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ChatGPT CEO calls on US Congress to regulate AI development

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  • The CEO of Open AI, which created Chat GTP, spoke to Congress.
  • Sam Altman discussed the benefits of the technology.
  • He also stressed Congress should regulate AI now.

The CEO of Open AI, the company that created Chat GTP, spoke to Congress about regulating AI. He stated that it’s important able to take measures to ensure that artificial intelligence does not become a problem for society.

Sam Altman, the CEO and co-founder of Open AI stressed that he doesn’t want this technology to become dangerous. Likewise, he explained that it is becoming a great tool for the world’s population and could even help the government.


Photo: Shutterstock

On Tuesday, Sam Altman, CEO and co-founder of Open AI, developer of the ChatGPT text generation program, called on the United States Congress to regulate the development and uses of artificial intelligence (AI). In an appearance before a Senate subcommittee, Altman listed the beneficial applications of the  technology, from medicine to combating the climate crisis, and was confident that AI could be used for the benefit of humanity.

But he said that it’s necessary for the governments or a global agency to intervene to ensure that these tools are developed in a way that protects and respects the rights and freedoms of citizens. «We believe that the benefits of the tools we have developed so far far outweigh the risks,» the businessman stated during the hearing.

A risk to the public?

¿Un riesgo para la población?
Photo: Shutterstock

However, the OpenAI co-founder expressed concern about the risks that the technology could pose to the world if its development is not supervised, detailed EFE.

«My biggest fear is that we will cause (…) significant harm to the world,» Altman said when asked about his main concerns about artificial intelligence. He added that «if this technology goes wrong, it can go quite wrong,» he said, according to EFE.

Could AI be harmful?

¿Podría ser algo negativo?
Photo: Shutterstock

“That could happen in many ways. It’s why we started the company,” he said, adding that his company wants to work with the government to regulate it. Altman’s testimony comes amid concern on the part of US authorities about the possibility that the rapid advancement of AI technologies has unexpected effects on society, EFE reported.

Lawmakers cited risks such as job loss or the use of content creation tools to generate false information by foreign actors.

What do they hope to achieve?

¿Qué desean lograr?
Photo: Shutterstock

To illustrate his concerns, Senator Richard Blumenthal, chairman of the subcommittee on privacy, technology, and the law, broadcast an AI-powered recording that had been written by ChatGPT and was a convincing voice clone of the Congressman.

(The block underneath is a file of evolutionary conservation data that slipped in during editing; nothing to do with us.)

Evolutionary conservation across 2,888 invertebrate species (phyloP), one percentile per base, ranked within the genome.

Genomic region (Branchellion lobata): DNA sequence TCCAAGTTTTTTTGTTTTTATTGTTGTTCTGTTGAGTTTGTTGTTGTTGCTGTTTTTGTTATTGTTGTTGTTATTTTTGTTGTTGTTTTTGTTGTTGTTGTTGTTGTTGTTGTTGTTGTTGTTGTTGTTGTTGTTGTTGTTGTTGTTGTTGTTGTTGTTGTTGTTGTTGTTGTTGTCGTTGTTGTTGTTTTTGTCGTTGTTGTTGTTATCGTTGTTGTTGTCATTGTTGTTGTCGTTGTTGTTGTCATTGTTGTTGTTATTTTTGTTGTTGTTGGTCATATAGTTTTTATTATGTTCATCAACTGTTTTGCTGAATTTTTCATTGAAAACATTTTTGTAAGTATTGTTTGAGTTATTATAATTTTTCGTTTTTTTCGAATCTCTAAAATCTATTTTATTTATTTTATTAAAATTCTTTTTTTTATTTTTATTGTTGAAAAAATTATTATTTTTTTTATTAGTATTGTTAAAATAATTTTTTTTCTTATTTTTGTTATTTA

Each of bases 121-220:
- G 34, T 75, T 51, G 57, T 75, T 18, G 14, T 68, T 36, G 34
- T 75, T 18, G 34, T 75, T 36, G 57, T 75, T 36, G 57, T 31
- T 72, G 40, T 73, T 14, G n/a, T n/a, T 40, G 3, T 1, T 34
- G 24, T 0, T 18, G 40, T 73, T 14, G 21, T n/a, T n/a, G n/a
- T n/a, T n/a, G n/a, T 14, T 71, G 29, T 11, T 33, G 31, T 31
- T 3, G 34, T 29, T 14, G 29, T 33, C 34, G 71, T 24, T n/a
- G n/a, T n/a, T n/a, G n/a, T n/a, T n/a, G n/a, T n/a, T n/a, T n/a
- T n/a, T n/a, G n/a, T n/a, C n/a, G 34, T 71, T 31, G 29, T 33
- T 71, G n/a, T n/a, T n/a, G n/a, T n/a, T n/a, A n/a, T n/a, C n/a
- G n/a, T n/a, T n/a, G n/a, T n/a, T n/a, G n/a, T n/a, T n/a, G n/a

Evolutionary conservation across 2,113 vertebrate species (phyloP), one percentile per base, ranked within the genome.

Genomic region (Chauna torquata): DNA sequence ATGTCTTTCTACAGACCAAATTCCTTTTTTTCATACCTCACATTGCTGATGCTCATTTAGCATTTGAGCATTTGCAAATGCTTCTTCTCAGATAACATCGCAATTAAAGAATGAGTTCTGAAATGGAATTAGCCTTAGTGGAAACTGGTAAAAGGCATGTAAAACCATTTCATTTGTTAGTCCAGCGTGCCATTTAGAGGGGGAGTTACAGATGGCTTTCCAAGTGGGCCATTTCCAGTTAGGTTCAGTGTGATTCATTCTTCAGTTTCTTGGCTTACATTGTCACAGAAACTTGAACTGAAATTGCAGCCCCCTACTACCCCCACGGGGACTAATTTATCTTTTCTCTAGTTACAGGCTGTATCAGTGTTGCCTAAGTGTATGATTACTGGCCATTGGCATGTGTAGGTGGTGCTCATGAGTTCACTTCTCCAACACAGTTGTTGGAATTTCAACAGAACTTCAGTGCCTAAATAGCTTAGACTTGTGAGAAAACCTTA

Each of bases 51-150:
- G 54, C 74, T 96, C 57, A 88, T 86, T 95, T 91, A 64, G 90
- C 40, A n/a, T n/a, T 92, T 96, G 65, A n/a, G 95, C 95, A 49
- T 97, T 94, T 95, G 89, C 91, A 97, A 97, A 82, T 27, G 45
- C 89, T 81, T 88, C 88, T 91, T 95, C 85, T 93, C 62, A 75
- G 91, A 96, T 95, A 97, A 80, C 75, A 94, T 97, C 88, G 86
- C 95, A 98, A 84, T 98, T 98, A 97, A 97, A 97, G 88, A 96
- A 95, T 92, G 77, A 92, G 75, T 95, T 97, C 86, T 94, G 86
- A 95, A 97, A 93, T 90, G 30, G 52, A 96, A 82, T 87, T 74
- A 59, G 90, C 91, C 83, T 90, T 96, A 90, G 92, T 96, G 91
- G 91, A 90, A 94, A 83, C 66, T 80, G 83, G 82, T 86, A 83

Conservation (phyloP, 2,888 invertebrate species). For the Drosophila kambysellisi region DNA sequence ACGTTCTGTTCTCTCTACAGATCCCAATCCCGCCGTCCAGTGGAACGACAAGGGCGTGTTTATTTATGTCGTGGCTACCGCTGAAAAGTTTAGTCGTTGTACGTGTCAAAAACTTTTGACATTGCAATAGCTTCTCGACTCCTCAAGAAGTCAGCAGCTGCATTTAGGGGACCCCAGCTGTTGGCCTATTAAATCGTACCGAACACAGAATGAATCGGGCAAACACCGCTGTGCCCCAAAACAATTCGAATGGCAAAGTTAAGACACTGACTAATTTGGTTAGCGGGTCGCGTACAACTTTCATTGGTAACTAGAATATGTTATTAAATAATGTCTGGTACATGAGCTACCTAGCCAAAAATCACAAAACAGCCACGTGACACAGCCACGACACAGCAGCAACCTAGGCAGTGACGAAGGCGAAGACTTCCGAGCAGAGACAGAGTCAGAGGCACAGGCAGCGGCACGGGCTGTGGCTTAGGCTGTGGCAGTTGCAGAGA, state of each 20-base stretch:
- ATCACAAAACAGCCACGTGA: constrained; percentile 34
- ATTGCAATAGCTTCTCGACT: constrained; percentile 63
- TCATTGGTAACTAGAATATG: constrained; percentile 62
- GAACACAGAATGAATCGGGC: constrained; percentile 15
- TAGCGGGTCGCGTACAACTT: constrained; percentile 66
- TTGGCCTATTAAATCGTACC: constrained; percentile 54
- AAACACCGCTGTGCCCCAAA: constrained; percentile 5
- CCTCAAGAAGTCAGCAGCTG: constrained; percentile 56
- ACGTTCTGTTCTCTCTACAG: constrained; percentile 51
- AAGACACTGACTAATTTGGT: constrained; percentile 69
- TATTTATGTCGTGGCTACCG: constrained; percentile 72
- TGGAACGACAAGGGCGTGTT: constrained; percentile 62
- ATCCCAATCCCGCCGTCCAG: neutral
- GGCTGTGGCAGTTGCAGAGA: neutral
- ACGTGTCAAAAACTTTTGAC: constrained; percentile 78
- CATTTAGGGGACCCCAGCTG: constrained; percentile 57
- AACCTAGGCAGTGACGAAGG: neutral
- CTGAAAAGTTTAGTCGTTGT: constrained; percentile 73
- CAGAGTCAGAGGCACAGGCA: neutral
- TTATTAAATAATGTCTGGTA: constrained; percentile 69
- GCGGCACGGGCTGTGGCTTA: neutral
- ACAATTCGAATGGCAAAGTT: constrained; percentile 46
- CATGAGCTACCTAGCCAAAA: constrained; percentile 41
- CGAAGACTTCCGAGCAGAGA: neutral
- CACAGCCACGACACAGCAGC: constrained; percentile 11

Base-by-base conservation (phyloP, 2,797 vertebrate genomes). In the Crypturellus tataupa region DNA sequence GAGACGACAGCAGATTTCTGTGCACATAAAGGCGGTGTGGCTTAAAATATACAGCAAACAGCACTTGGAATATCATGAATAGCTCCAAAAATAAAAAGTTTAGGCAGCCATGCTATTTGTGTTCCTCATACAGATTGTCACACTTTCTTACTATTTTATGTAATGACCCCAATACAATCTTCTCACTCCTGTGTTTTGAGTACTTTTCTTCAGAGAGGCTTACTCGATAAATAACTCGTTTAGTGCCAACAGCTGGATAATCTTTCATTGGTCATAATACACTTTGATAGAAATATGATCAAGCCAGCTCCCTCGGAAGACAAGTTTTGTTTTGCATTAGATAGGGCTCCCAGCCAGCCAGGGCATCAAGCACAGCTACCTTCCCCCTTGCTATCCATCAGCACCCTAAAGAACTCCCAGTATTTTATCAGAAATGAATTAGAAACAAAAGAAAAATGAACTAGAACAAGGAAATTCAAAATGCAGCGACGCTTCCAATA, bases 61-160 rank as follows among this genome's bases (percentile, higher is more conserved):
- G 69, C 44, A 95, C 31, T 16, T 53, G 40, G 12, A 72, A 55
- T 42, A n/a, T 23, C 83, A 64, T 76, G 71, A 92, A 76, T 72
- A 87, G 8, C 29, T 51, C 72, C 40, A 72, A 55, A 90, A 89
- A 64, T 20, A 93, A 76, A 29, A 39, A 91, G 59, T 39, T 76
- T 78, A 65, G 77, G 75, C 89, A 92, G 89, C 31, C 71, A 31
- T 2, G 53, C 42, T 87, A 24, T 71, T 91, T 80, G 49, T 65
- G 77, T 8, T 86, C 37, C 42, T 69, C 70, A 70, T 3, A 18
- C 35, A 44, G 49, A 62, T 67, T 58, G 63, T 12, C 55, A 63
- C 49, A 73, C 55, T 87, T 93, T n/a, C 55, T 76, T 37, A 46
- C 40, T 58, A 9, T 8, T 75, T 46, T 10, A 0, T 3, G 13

“Quoting ChatGPT, this is not necessarily the future we want,” Blumenthal joked at the start of the event. Altman conceded that AI was likely to affect the job market but he was optimistic that, in the long run, the technology would create more new jobs than it would destroy. «We are tremendously creative,» he stated.

What about misinformation?

¿Continúa con errores?
Photo: Shutterstock

Another guest at the hearing, IBM’s Director of Privacy and Trust, Christina Montgomery, cited her own position as an example of work that didn’t exist before the development of AI. Altman was also open to Blumenthal’s suggestion that the government develop independent laboratories to test the reliability of the artificial intelligence models, and that they would give them a similar grade to the nutritional rating of food.

The CEO of OpenAI admitted that his products are still buggy, but over time they will become more and more reliable. Republican Senator Josh Hawley stated that artificial intelligence is «one of the most significant innovations in history» but that it is still not clear if it will be more similar to the invention of the printing press or to that of the atomic bomb.

What does Congress think?

¿Qué opinó el Congreso?
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The congressmen argued that, while it is true that public regulation is needed, AI companies like OpenAI do not have to wait for Congress to put in place mechanisms to control the development of the technology to mitigate the damage.

Earlier this month, the US government announced that it will invest $140 million to establish seven new artificial intelligence research institutes that will drive responsible innovation and ensure that advances in technology serve the common good. The centers will join the 18 AI research institutes already operating in the country.

What does the White House say?

Creador ChatGPT propuesta congreso: ¿Qué señaló la Casa Blanca?
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In addition, the White House announced that major AI companies have agreed to undergo a public evaluation of their systems during the DEF CON 31 hacker event, to be held in Las Vegas at the beginning of August, according to EFE.

During the convention, thousands of participants will analyze whether these systems are aligned with the AI ​​Bill of Rights proposed by the US government, which includes principles such as the privacy of user data or protection against discriminatory algorithms.

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